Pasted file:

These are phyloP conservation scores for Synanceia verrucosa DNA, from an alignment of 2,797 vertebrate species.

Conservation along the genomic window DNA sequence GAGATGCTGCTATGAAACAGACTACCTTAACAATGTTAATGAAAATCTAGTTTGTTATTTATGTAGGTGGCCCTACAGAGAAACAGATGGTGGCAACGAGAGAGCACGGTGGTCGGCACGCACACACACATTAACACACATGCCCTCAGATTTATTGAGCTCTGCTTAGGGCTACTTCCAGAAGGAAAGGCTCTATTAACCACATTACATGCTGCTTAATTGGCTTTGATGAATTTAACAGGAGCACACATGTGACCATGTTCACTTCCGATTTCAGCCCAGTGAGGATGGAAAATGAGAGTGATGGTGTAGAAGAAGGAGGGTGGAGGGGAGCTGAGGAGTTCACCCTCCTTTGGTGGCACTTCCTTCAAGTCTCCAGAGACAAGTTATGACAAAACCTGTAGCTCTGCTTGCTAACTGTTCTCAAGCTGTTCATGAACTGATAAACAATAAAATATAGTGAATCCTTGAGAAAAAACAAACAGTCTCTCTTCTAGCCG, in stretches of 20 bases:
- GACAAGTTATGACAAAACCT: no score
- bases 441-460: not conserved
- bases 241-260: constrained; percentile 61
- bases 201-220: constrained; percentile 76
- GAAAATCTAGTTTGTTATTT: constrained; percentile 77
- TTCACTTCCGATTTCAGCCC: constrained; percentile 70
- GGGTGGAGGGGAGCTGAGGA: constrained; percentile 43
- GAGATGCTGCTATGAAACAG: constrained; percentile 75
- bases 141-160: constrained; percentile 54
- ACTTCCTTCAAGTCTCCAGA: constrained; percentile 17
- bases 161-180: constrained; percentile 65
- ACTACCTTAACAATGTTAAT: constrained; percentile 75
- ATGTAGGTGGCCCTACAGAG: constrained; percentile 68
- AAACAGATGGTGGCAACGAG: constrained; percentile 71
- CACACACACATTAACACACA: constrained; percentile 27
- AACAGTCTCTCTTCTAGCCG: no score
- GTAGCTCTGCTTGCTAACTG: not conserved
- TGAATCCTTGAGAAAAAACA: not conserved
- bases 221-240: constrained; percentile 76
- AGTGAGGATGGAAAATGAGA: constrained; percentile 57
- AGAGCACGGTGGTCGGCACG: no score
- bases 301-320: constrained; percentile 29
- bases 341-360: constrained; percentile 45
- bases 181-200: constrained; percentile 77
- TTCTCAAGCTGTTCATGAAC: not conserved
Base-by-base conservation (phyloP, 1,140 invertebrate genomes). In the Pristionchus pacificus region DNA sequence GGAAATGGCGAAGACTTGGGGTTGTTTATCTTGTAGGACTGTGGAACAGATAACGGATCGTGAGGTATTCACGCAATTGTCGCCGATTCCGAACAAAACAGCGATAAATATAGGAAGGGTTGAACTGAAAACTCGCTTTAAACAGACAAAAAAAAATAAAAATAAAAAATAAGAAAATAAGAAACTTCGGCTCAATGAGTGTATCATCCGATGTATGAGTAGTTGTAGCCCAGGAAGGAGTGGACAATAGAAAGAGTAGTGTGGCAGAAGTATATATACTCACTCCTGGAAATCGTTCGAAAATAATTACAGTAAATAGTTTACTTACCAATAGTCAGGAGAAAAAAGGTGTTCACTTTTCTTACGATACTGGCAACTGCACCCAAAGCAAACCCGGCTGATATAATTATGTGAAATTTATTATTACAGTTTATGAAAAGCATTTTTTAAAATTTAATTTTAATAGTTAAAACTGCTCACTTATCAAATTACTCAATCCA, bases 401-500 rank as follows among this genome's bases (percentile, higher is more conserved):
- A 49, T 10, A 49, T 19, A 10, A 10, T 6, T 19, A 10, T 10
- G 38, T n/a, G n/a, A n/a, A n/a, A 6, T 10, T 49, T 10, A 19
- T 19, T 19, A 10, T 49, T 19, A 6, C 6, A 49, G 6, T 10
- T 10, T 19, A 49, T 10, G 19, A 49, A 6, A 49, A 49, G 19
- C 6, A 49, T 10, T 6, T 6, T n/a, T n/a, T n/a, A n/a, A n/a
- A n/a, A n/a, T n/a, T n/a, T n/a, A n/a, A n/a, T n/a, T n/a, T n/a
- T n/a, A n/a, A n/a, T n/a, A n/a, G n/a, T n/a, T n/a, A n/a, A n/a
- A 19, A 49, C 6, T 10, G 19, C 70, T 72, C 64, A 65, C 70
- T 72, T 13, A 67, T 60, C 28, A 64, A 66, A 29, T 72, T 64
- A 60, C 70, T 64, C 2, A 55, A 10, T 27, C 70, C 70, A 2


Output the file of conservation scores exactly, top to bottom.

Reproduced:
These are phyloP conservation scores for Synanceia verrucosa DNA, from an alignment of 2,797 vertebrate species.

Conservation along the genomic window DNA sequence GAGATGCTGCTATGAAACAGACTACCTTAACAATGTTAATGAAAATCTAGTTTGTTATTTATGTAGGTGGCCCTACAGAGAAACAGATGGTGGCAACGAGAGAGCACGGTGGTCGGCACGCACACACACATTAACACACATGCCCTCAGATTTATTGAGCTCTGCTTAGGGCTACTTCCAGAAGGAAAGGCTCTATTAACCACATTACATGCTGCTTAATTGGCTTTGATGAATTTAACAGGAGCACACATGTGACCATGTTCACTTCCGATTTCAGCCCAGTGAGGATGGAAAATGAGAGTGATGGTGTAGAAGAAGGAGGGTGGAGGGGAGCTGAGGAGTTCACCCTCCTTTGGTGGCACTTCCTTCAAGTCTCCAGAGACAAGTTATGACAAAACCTGTAGCTCTGCTTGCTAACTGTTCTCAAGCTGTTCATGAACTGATAAACAATAAAATATAGTGAATCCTTGAGAAAAAACAAACAGTCTCTCTTCTAGCCG, in stretches of 20 bases:
- GACAAGTTATGACAAAACCT: no score
- bases 441-460: not conserved
- bases 241-260: constrained; percentile 61
- bases 201-220: constrained; percentile 76
- GAAAATCTAGTTTGTTATTT: constrained; percentile 77
- TTCACTTCCGATTTCAGCCC: constrained; percentile 70
- GGGTGGAGGGGAGCTGAGGA: constrained; percentile 43
- GAGATGCTGCTATGAAACAG: constrained; percentile 75
- bases 141-160: constrained; percentile 54
- ACTTCCTTCAAGTCTCCAGA: constrained; percentile 17
- bases 161-180: constrained; percentile 65
- ACTACCTTAACAATGTTAAT: constrained; percentile 75
- ATGTAGGTGGCCCTACAGAG: constrained; percentile 68
- AAACAGATGGTGGCAACGAG: constrained; percentile 71
- CACACACACATTAACACACA: constrained; percentile 27
- AACAGTCTCTCTTCTAGCCG: no score
- GTAGCTCTGCTTGCTAACTG: not conserved
- TGAATCCTTGAGAAAAAACA: not conserved
- bases 221-240: constrained; percentile 76
- AGTGAGGATGGAAAATGAGA: constrained; percentile 57
- AGAGCACGGTGGTCGGCACG: no score
- bases 301-320: constrained; percentile 29
- bases 341-360: constrained; percentile 45
- bases 181-200: constrained; percentile 77
- TTCTCAAGCTGTTCATGAAC: not conserved
Base-by-base conservation (phyloP, 1,140 invertebrate genomes). In the Pristionchus pacificus region DNA sequence GGAAATGGCGAAGACTTGGGGTTGTTTATCTTGTAGGACTGTGGAACAGATAACGGATCGTGAGGTATTCACGCAATTGTCGCCGATTCCGAACAAAACAGCGATAAATATAGGAAGGGTTGAACTGAAAACTCGCTTTAAACAGACAAAAAAAAATAAAAATAAAAAATAAGAAAATAAGAAACTTCGGCTCAATGAGTGTATCATCCGATGTATGAGTAGTTGTAGCCCAGGAAGGAGTGGACAATAGAAAGAGTAGTGTGGCAGAAGTATATATACTCACTCCTGGAAATCGTTCGAAAATAATTACAGTAAATAGTTTACTTACCAATAGTCAGGAGAAAAAAGGTGTTCACTTTTCTTACGATACTGGCAACTGCACCCAAAGCAAACCCGGCTGATATAATTATGTGAAATTTATTATTACAGTTTATGAAAAGCATTTTTTAAAATTTAATTTTAATAGTTAAAACTGCTCACTTATCAAATTACTCAATCCA, bases 401-500 rank as follows among this genome's bases (percentile, higher is more conserved):
- A 49, T 10, A 49, T 19, A 10, A 10, T 6, T 19, A 10, T 10
- G 38, T n/a, G n/a, A n/a, A n/a, A 6, T 10, T 49, T 10, A 19
- T 19, T 19, A 10, T 49, T 19, A 6, C 6, A 49, G 6, T 10
- T 10, T 19, A 49, T 10, G 19, A 49, A 6, A 49, A 49, G 19
- C 6, A 49, T 10, T 6, T 6, T n/a, T n/a, T n/a, A n/a, A n/a
- A n/a, A n/a, T n/a, T n/a, T n/a, A n/a, A n/a, T n/a, T n/a, T n/a
- T n/a, A n/a, A n/a, T n/a, A n/a, G n/a, T n/a, T n/a, A n/a, A n/a
- A 19, A 49, C 6, T 10, G 19, C 70, T 72, C 64, A 65, C 70
- T 72, T 13, A 67, T 60, C 28, A 64, A 66, A 29, T 72, T 64
- A 60, C 70, T 64, C 2, A 55, A 10, T 27, C 70, C 70, A 2